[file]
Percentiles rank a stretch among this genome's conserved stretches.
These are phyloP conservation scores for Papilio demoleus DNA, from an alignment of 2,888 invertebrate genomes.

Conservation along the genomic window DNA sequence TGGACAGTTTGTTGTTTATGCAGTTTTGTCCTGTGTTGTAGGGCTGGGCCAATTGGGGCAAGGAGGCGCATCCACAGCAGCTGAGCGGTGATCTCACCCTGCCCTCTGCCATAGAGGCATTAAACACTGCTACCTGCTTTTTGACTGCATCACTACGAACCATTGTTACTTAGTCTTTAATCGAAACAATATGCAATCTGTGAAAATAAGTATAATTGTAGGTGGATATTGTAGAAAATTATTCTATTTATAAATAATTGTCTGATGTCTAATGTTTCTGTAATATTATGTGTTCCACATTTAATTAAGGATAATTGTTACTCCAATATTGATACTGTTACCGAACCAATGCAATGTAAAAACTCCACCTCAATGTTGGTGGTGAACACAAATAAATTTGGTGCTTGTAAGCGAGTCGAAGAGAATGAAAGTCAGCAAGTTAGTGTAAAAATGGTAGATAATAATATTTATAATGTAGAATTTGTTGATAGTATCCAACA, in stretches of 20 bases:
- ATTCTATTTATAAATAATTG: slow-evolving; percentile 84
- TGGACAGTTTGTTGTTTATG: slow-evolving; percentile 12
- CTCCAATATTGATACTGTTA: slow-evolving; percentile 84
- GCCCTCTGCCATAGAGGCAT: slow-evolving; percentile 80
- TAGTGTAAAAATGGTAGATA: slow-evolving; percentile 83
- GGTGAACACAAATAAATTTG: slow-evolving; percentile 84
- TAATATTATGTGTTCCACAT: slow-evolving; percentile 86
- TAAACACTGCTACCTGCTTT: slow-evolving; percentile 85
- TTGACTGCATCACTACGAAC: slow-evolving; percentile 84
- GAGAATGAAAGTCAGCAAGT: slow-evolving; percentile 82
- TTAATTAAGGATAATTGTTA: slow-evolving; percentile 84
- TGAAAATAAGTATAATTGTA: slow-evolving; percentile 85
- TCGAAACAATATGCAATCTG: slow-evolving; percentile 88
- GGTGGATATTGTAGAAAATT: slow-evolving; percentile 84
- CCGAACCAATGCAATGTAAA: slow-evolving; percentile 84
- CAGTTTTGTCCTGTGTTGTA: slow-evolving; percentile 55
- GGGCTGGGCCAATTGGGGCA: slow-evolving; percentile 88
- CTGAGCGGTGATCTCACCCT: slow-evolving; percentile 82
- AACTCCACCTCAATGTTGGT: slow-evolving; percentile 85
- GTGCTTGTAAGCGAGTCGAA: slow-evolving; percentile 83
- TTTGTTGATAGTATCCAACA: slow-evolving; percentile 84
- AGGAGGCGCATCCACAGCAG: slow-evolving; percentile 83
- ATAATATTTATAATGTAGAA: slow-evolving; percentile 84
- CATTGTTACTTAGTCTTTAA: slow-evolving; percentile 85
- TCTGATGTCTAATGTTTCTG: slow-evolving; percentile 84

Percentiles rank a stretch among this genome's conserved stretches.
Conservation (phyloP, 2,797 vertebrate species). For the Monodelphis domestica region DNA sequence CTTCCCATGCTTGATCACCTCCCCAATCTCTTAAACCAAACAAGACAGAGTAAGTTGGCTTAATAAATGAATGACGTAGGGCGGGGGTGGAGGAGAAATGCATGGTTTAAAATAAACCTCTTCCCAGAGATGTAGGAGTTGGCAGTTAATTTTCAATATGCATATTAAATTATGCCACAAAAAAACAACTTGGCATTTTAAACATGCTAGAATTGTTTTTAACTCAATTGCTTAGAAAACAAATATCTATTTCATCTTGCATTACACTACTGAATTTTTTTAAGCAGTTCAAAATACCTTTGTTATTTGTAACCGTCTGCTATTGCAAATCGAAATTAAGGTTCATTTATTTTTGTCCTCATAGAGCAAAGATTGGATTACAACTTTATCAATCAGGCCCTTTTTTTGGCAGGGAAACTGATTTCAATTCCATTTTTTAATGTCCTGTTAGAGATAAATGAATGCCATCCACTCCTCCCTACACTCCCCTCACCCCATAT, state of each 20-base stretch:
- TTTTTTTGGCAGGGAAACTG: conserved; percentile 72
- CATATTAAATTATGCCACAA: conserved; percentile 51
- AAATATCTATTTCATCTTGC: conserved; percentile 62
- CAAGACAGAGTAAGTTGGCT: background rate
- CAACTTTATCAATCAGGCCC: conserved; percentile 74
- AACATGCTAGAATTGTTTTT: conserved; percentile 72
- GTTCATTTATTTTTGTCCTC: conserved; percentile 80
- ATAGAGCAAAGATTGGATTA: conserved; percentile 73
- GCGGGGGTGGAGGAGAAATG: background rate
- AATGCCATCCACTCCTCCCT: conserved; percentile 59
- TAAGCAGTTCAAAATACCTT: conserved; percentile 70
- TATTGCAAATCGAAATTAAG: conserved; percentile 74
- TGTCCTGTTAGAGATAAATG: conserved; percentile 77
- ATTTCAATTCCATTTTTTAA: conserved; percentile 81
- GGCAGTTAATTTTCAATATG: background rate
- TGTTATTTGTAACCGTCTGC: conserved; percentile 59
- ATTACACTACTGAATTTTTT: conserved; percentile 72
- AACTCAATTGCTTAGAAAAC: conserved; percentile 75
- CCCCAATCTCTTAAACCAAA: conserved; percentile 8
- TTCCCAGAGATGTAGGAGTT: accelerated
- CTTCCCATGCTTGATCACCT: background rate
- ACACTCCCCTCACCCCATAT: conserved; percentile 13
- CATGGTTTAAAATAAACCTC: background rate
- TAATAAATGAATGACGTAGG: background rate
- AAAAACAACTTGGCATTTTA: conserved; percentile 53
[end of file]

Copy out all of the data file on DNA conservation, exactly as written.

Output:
Percentiles rank a stretch among this genome's conserved stretches.
These are phyloP conservation scores for Papilio demoleus DNA, from an alignment of 2,888 invertebrate genomes.

Conservation along the genomic window DNA sequence TGGACAGTTTGTTGTTTATGCAGTTTTGTCCTGTGTTGTAGGGCTGGGCCAATTGGGGCAAGGAGGCGCATCCACAGCAGCTGAGCGGTGATCTCACCCTGCCCTCTGCCATAGAGGCATTAAACACTGCTACCTGCTTTTTGACTGCATCACTACGAACCATTGTTACTTAGTCTTTAATCGAAACAATATGCAATCTGTGAAAATAAGTATAATTGTAGGTGGATATTGTAGAAAATTATTCTATTTATAAATAATTGTCTGATGTCTAATGTTTCTGTAATATTATGTGTTCCACATTTAATTAAGGATAATTGTTACTCCAATATTGATACTGTTACCGAACCAATGCAATGTAAAAACTCCACCTCAATGTTGGTGGTGAACACAAATAAATTTGGTGCTTGTAAGCGAGTCGAAGAGAATGAAAGTCAGCAAGTTAGTGTAAAAATGGTAGATAATAATATTTATAATGTAGAATTTGTTGATAGTATCCAACA, in stretches of 20 bases:
- ATTCTATTTATAAATAATTG: slow-evolving; percentile 84
- TGGACAGTTTGTTGTTTATG: slow-evolving; percentile 12
- CTCCAATATTGATACTGTTA: slow-evolving; percentile 84
- GCCCTCTGCCATAGAGGCAT: slow-evolving; percentile 80
- TAGTGTAAAAATGGTAGATA: slow-evolving; percentile 83
- GGTGAACACAAATAAATTTG: slow-evolving; percentile 84
- TAATATTATGTGTTCCACAT: slow-evolving; percentile 86
- TAAACACTGCTACCTGCTTT: slow-evolving; percentile 85
- TTGACTGCATCACTACGAAC: slow-evolving; percentile 84
- GAGAATGAAAGTCAGCAAGT: slow-evolving; percentile 82
- TTAATTAAGGATAATTGTTA: slow-evolving; percentile 84
- TGAAAATAAGTATAATTGTA: slow-evolving; percentile 85
- TCGAAACAATATGCAATCTG: slow-evolving; percentile 88
- GGTGGATATTGTAGAAAATT: slow-evolving; percentile 84
- CCGAACCAATGCAATGTAAA: slow-evolving; percentile 84
- CAGTTTTGTCCTGTGTTGTA: slow-evolving; percentile 55
- GGGCTGGGCCAATTGGGGCA: slow-evolving; percentile 88
- CTGAGCGGTGATCTCACCCT: slow-evolving; percentile 82
- AACTCCACCTCAATGTTGGT: slow-evolving; percentile 85
- GTGCTTGTAAGCGAGTCGAA: slow-evolving; percentile 83
- TTTGTTGATAGTATCCAACA: slow-evolving; percentile 84
- AGGAGGCGCATCCACAGCAG: slow-evolving; percentile 83
- ATAATATTTATAATGTAGAA: slow-evolving; percentile 84
- CATTGTTACTTAGTCTTTAA: slow-evolving; percentile 85
- TCTGATGTCTAATGTTTCTG: slow-evolving; percentile 84

Percentiles rank a stretch among this genome's conserved stretches.
Conservation (phyloP, 2,797 vertebrate species). For the Monodelphis domestica region DNA sequence CTTCCCATGCTTGATCACCTCCCCAATCTCTTAAACCAAACAAGACAGAGTAAGTTGGCTTAATAAATGAATGACGTAGGGCGGGGGTGGAGGAGAAATGCATGGTTTAAAATAAACCTCTTCCCAGAGATGTAGGAGTTGGCAGTTAATTTTCAATATGCATATTAAATTATGCCACAAAAAAACAACTTGGCATTTTAAACATGCTAGAATTGTTTTTAACTCAATTGCTTAGAAAACAAATATCTATTTCATCTTGCATTACACTACTGAATTTTTTTAAGCAGTTCAAAATACCTTTGTTATTTGTAACCGTCTGCTATTGCAAATCGAAATTAAGGTTCATTTATTTTTGTCCTCATAGAGCAAAGATTGGATTACAACTTTATCAATCAGGCCCTTTTTTTGGCAGGGAAACTGATTTCAATTCCATTTTTTAATGTCCTGTTAGAGATAAATGAATGCCATCCACTCCTCCCTACACTCCCCTCACCCCATAT, state of each 20-base stretch:
- TTTTTTTGGCAGGGAAACTG: conserved; percentile 72
- CATATTAAATTATGCCACAA: conserved; percentile 51
- AAATATCTATTTCATCTTGC: conserved; percentile 62
- CAAGACAGAGTAAGTTGGCT: background rate
- CAACTTTATCAATCAGGCCC: conserved; percentile 74
- AACATGCTAGAATTGTTTTT: conserved; percentile 72
- GTTCATTTATTTTTGTCCTC: conserved; percentile 80
- ATAGAGCAAAGATTGGATTA: conserved; percentile 73
- GCGGGGGTGGAGGAGAAATG: background rate
- AATGCCATCCACTCCTCCCT: conserved; percentile 59
- TAAGCAGTTCAAAATACCTT: conserved; percentile 70
- TATTGCAAATCGAAATTAAG: conserved; percentile 74
- TGTCCTGTTAGAGATAAATG: conserved; percentile 77
- ATTTCAATTCCATTTTTTAA: conserved; percentile 81
- GGCAGTTAATTTTCAATATG: background rate
- TGTTATTTGTAACCGTCTGC: conserved; percentile 59
- ATTACACTACTGAATTTTTT: conserved; percentile 72
- AACTCAATTGCTTAGAAAAC: conserved; percentile 75
- CCCCAATCTCTTAAACCAAA: conserved; percentile 8
- TTCCCAGAGATGTAGGAGTT: accelerated
- CTTCCCATGCTTGATCACCT: background rate
- ACACTCCCCTCACCCCATAT: conserved; percentile 13
- CATGGTTTAAAATAAACCTC: background rate
- TAATAAATGAATGACGTAGG: background rate
- AAAAACAACTTGGCATTTTA: conserved; percentile 53